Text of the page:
It takes more creativity to break bricks than you might think.
I wrote on Monday about the need to approach your business with the proper mindset, and I shared how I learned some valuable lessons about how to get my head in the game by playing BrickBreaker. (Yes, I am writing this with a straight face.)
However, even with a geared-for-success mind set, you’ll struggle if you think you don’t need to be on the lookout for ways to do your work better and more effectively and ensure that it offers huge value to your clients. That’s where your creativity comes in.
Creativity is one of the crucial success factors that will help you thrive.
Since BrickBreaker is a wise teacher that addresses a variety of business situations, here are the lessons it’s taught me when it comes to being creative.
- Don’t assume. One of the “weapons” you can use to break bricks is a “gun”. I found out by accident that I can use this tool to break what I thought were unbreakable steel “walls”. Who knows how many more games I could have won if only I had not assumed that the walls were unbreakable? How many opportunities might have blossomed for you if only you had not assumed that “it’ll never work”?
- Think outside the bricks. Level 16 is a challenging level, since the bricks that you’re supposed to break are three-quarters surrounded by steel walls. It took me a few games, even after I discovered the gun could break walls, to realize that I was completely ignoring the potential of using it to blow a hole through the surrounding walls. When I realized I could intentionally create holes in the steel walls, I did just that to give myself easy access to the bricks hidden behind them. Result: I made it through Level 22 the day I started using a familiar tool in a new way.
- Love the plateau. In his great book, Mastery: The Keys to Success and Long-Term Fulfillment, George Leonard describes how the path of mastery for any skill consists of a series of upward surges in progress, followed by a slight decline in results, then by a plateau. The good news about any such plateau is that it’s generally higher than any that came before. The bad news is that, while you’re on the plateau, it feels as if you’re not making any progress at all. According to Leonard, all who are committed to mastery learn to love the plateau and know that, lack of obvious improvement or not, they are improving. I guess I had a fairly long plateau at Level 16, but once I made that upward surge of progress, I completed levels 17, 18, 19, 20, and 21—all in one day. (You can understand why, if I play over my lunch break, I set a timer for myself.)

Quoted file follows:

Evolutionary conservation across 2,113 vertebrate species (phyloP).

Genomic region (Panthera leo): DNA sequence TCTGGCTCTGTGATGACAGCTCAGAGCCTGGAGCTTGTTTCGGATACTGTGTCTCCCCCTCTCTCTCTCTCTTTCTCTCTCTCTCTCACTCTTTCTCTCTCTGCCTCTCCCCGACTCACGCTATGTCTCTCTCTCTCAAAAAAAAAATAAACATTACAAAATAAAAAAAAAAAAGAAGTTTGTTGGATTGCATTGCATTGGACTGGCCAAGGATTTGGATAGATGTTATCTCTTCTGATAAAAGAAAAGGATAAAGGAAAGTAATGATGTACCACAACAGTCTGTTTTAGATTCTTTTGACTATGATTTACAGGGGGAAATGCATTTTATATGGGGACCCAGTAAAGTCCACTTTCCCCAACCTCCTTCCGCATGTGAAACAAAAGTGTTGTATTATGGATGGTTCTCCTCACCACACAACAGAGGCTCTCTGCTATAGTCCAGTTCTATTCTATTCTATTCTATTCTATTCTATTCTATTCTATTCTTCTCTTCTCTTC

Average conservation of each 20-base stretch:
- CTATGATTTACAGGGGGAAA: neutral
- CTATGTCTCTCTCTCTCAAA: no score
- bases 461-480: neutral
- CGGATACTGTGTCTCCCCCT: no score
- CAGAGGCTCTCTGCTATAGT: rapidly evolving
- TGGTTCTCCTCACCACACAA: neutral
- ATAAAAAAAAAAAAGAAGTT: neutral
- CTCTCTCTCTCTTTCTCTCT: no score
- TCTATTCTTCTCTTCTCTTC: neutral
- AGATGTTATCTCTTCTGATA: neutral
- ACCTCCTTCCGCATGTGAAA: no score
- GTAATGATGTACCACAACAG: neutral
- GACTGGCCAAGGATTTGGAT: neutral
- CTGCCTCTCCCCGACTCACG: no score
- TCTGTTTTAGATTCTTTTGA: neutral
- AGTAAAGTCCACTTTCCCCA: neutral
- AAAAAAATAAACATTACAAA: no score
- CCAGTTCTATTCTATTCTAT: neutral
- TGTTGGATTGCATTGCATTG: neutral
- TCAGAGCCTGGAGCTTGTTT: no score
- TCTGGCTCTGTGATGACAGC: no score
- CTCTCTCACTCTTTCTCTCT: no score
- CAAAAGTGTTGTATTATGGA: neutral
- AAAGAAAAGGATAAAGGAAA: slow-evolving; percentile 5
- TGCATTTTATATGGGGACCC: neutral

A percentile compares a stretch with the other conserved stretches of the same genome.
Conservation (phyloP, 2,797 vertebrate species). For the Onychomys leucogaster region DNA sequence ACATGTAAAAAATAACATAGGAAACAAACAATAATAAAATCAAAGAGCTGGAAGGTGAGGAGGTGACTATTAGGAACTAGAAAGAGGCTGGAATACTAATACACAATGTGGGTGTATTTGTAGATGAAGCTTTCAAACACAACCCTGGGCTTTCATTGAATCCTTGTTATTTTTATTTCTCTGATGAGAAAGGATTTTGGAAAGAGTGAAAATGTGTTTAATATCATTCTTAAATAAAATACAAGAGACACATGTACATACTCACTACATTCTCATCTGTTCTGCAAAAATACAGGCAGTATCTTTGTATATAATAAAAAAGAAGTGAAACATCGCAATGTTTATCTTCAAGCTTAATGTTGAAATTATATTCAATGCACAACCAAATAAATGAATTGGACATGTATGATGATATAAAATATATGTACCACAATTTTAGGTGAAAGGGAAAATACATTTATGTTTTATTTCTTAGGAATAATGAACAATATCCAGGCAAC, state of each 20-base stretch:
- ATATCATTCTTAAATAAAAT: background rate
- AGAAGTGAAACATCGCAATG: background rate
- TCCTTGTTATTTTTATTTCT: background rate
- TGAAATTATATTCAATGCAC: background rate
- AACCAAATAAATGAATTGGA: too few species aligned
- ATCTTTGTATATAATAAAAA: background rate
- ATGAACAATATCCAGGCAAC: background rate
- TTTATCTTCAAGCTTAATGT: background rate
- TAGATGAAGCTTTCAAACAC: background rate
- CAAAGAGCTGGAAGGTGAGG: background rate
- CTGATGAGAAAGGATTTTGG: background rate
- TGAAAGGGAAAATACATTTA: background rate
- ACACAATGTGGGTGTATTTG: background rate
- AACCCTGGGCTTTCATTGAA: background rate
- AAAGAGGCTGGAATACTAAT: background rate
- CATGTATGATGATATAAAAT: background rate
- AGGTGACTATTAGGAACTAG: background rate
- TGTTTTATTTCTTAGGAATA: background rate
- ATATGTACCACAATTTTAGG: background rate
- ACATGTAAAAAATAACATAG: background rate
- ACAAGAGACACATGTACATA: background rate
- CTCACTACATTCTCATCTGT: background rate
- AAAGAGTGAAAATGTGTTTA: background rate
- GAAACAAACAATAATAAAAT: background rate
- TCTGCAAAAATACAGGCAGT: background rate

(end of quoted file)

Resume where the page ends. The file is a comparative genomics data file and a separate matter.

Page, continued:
- Avoid complacency. I find that, when I fail to field a ball and thus lose a turn, over 80% of the time it happens when the ball is traveling at a slow speed. I think I become complacent and adopt a “Yodee, yodee, yodee-yo” kind of attitude when things aren’t zooming around fast. This complacent approach can destroy your success, whether in business or in BrickBreaker.
- Find an equilibrium between spending too much time planning and not enough. I found out the hard way early on that, if I don’t launch the ball at the bricks in a timely manner, it will launch itself. When that happened for the first time, I was completely unprepared; the results were not pretty. On the other hand, if I launch without any planning or strategizing, I risk missing the most advantageous move. Likewise, if you move too slowly you may miss opportunities, but if you rush in to quickly, you may simply bungle them and lose out that way.
So…you’re working on creating a winner’s mindset, and you’re honing your creativity. Both are crucial skills, yet neither will do you any good if you don’t know how and where to focus them. That’s what we’ll explore next week.
What are some successes you’ve enjoyed because you came up with a creative solution to a challenge? What did that feel like? It’s okay, you can toot your own horn here; we’ll celebrate with you.
By the way, thanks to mrsdkrebs for posting her image in the Creative Commons section of Flickr.This entry was posted in creativity, flexibility, problem solving.